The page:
The long-term survival for a man diagnosed with testicular cancer is excellent – about 95 percent – thanks to good treatment, including chemotherapy and retroperitoneal lymph node dissections. “However, the disease is relatively rare,” says Phillip Pierorazio, M.D., Director of the Brady’s Division of Testicular Cancer, “with only about 9,000 men diagnosed with it in the U.S. every year. Many urologists may go for years without treating a single patient with testicular cancer, and there has been little guidance on treating testicular cancer for the average urologist.”
That’s no longer the case. In May, the American Urological Association (AUA) released its first-ever guidelines for the management of early-stage testicular cancer. The AUA Guidelines include 45 statements to direct the diagnosis and management of men with early-stage testicular cancer – and each of those statements is supported by evidence from the Evidence-based Practice Center (EPC) at Johns Hopkins, led by Eric Bass, M.D., M.P.H. The EPC team – made up of Bass, Pierorazio, and Brady residents and fellows – evaluated hundreds of medical manuscripts about testicular cancer and generated five reports, on topics including the proper diagnostic and staging tests for testicular cancer patients, the comparative effectiveness of surveillance, chemotherapy, radiation and surgery, surveillance after therapy, and survivorship for men with early forms of the disease.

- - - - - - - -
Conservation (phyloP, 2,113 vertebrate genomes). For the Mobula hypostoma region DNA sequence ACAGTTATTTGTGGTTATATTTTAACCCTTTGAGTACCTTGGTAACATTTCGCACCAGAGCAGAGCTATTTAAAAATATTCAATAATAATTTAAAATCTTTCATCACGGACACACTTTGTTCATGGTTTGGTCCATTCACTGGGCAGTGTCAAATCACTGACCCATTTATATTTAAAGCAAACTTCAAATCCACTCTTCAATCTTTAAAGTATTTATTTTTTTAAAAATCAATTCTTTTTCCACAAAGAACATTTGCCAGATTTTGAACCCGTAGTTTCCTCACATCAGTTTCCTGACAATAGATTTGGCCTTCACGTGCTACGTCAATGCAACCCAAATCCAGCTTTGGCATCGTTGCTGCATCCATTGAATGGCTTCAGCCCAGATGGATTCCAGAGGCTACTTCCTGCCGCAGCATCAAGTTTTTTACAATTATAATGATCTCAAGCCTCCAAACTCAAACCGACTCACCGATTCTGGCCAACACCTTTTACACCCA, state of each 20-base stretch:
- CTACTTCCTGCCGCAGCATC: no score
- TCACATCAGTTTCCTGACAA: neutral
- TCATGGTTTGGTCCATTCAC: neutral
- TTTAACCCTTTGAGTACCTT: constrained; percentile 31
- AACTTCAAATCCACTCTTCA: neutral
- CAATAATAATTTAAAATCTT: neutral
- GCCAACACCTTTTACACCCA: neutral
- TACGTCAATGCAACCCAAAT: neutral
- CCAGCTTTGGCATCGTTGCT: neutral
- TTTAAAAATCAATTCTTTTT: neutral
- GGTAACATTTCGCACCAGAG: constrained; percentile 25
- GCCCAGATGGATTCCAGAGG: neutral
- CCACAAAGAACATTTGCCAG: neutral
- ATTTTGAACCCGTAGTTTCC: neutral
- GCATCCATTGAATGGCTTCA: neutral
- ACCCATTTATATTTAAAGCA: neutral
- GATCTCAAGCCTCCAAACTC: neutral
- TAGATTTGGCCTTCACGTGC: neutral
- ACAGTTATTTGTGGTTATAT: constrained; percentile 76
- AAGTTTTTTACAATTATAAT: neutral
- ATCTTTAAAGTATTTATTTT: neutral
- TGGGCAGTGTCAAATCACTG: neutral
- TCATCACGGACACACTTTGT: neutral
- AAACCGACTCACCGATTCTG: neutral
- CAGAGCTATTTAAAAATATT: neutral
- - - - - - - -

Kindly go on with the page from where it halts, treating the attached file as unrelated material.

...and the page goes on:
“This was a much-needed guideline for the standardization of testicular cancer care in the U.S. and around the world,” says Pierorazio. “We are confident this will translate into improved care and outcomes for testicular cancer patients everywhere.”